But what made each walk truly unique for Dreyer was the company of her walking companions: the family dog, her children, her husband, friends and on one occasion the singer Toyah Willcox to record an episode of BBC Radio 4’s Ramblings programme. On each occasion Dreyer’s companions enabled her to see that same, familiar landscape through different eyes. By sharing her walk with each new companion Cathy Dreyer was able to encounter and perceive her local landscape in subtly new ways.
Michela Nicchiotti lives in Jebb Avenue in South London, right up against the walls of Brixton Prison. From the window of her flat she can see and hear the prisoners in their cells after they have been banged-up each evening. The shouts and calls and screams of the inmates form a constant backdrop to the lives of Nicchiotti and her fellow-residents. Perhaps even more unsettling is the fact that the prisoners, through the barred windows of their cells, can observe all the daily activities of the flat-dwellers just across the road.
Nicchiotti felt moved to embark on a project she called Through the Window. Between May 2011 and September 2012 she photographed the view from her window each day and recorded the sounds that she heard. Here is the resulting film:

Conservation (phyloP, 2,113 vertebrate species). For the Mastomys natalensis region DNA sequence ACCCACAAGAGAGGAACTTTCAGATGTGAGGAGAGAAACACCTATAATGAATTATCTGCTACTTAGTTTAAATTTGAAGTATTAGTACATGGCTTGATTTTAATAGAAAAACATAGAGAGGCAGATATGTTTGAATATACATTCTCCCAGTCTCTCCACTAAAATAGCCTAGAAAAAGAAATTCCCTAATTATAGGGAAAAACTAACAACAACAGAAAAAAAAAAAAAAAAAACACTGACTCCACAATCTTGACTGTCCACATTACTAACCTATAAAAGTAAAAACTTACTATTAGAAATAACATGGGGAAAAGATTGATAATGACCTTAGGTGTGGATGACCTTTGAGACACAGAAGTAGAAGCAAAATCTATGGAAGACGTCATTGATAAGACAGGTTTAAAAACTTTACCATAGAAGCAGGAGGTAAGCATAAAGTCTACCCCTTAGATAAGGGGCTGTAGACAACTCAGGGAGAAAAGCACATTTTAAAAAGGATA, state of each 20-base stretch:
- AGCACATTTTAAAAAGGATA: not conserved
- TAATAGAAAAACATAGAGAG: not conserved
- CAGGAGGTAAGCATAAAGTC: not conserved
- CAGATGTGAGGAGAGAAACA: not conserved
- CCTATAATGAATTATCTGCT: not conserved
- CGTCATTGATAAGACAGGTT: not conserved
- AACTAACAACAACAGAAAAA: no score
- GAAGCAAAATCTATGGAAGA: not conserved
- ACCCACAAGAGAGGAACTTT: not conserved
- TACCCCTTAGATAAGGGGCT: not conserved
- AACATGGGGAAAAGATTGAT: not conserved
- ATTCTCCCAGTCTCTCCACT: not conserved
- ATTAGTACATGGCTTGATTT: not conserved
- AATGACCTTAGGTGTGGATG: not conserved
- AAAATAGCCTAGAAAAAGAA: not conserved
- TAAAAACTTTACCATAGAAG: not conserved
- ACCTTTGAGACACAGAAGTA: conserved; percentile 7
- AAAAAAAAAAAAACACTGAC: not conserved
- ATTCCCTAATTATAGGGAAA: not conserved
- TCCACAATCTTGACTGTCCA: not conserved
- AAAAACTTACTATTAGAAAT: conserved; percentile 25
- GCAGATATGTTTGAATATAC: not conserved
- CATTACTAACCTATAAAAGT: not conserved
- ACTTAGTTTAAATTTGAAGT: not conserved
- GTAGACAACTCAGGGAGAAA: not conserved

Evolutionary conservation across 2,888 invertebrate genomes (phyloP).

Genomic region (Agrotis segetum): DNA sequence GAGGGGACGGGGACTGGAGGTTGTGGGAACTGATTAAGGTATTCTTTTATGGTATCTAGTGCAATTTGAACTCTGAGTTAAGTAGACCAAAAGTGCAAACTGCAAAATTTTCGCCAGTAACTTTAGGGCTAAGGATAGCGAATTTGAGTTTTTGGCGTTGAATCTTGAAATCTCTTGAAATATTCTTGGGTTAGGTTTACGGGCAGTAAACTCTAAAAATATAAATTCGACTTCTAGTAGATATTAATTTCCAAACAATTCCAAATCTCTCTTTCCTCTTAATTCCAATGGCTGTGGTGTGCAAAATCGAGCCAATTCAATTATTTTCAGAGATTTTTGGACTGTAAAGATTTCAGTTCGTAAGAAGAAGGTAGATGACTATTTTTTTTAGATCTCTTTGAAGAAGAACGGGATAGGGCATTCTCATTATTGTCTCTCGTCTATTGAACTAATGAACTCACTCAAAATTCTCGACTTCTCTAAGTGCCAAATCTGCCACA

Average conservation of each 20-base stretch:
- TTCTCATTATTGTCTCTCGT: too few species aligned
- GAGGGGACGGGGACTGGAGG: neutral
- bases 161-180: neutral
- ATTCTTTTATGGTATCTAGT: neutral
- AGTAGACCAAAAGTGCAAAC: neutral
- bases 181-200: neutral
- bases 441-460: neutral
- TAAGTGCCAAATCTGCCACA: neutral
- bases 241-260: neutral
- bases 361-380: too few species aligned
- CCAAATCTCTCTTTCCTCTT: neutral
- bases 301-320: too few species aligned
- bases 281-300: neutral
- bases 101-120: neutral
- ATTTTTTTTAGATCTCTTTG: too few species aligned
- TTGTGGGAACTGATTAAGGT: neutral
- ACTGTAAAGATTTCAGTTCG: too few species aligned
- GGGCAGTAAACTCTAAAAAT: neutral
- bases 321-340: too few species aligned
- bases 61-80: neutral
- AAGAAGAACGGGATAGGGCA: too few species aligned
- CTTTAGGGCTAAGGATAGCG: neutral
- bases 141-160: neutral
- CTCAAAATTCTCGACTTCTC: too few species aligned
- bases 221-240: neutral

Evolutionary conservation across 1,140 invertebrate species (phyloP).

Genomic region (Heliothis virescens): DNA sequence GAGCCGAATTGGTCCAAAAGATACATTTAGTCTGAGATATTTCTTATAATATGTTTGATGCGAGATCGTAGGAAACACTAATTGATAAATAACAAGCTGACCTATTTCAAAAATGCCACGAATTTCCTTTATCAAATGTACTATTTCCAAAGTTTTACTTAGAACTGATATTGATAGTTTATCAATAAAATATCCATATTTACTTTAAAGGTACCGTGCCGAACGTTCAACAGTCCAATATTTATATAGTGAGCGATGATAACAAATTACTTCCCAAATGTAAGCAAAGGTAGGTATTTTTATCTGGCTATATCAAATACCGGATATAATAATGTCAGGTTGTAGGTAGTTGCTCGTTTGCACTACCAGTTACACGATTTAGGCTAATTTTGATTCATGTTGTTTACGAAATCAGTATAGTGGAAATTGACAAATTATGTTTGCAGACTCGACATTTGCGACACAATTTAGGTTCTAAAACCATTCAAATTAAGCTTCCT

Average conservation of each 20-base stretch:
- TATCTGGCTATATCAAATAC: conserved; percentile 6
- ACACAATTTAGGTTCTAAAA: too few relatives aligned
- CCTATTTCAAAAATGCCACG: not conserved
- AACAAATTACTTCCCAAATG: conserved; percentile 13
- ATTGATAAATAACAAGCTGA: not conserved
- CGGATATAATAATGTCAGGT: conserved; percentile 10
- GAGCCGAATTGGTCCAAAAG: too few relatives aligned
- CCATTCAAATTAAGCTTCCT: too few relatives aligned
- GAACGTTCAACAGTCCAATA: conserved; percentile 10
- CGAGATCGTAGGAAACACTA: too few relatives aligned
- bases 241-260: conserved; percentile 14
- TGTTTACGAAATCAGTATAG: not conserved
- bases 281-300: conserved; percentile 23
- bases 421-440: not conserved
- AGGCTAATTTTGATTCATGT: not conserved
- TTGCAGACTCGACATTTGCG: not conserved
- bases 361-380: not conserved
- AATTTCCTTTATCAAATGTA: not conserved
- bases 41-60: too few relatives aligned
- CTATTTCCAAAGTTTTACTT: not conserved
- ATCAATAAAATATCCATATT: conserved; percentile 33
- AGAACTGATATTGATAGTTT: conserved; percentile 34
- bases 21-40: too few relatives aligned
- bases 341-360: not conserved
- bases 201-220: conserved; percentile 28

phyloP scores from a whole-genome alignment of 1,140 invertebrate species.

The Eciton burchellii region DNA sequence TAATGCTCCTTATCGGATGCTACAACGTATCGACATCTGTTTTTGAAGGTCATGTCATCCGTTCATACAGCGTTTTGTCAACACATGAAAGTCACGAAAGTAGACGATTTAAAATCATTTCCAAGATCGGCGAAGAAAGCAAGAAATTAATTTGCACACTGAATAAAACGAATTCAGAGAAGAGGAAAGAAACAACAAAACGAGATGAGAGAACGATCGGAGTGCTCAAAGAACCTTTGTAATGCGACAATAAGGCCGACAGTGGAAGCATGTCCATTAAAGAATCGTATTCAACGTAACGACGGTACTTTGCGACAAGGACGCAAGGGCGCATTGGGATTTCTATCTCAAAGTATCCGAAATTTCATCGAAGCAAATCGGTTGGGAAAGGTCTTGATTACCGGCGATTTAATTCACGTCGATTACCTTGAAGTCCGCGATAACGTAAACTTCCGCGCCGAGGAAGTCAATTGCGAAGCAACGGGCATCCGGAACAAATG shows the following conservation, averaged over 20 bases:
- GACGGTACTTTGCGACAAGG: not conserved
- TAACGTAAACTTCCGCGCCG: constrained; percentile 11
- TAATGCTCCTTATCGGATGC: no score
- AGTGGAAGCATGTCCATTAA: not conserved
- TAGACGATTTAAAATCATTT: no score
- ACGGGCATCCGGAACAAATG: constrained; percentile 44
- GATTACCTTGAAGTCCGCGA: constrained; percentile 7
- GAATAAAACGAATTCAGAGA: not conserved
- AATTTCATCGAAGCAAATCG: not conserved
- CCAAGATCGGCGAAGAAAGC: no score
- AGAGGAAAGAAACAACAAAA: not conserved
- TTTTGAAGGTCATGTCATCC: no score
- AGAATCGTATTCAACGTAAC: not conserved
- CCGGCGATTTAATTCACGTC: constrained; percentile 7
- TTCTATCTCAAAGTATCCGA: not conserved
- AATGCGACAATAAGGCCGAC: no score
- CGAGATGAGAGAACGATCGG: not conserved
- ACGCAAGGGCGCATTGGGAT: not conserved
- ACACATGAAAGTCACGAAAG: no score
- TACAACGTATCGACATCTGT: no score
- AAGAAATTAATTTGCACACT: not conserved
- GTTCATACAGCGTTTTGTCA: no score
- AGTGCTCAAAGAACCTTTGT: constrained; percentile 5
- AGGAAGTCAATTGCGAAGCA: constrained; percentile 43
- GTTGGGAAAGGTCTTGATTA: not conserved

Through the Window is a psychogeography project that investigates urban landscaping and the effect on emotions and behaviour of individuals, it’s the result of a personal experience, living close to the Brixton Prison, on Jebb Avenue.
Nicchiotti leads us to ask who are the prisoners, the inmates of Brixton or those of us trapped within the limits of our own lives? In Smoke Paul Benjamin’s wife is dead, but she lives on as an image captured in panchromatic emulsion in Auggie Wren’s photograph album. We can record an image of a landscape and capture a moment in time. But, in a sense, Augie’s obsession to record his corner of Brooklyn captures him too; he is a prisoner of his own making. Every day at 8.00 a.m. he is there, never taking a holiday for fear of neglecting his project, never making any real friendships as he accepts no one else can quite understand his obsession.
Change, growth, entropy: all landscapes are constantly in flux. By capturing the image of his street corner day after day Auggie is able to transcend the familiar and the superficial and present deeper, more profound truths that are there to be seen, if you look hard enough, in even the most mundane of settings.
Words and One Year Montage – Bobby Seal
One Year Music – Martin Thulin
Smoke – Wayne Wang and Paul Auster (1995)
Imaginary Cities – Darran Anderson (Influx Press, 2015)
Walking in a Circle – Cathy Dreyer
Ramblings – BBC
Through the Window – Michela Nicchiotti
(Please note that YouTube has a clip from the ‘Auggie’s pictures’ section of Smoke without Spanish subtitles, but it is significantly shorter than the one I have used and misses out some key dialogue)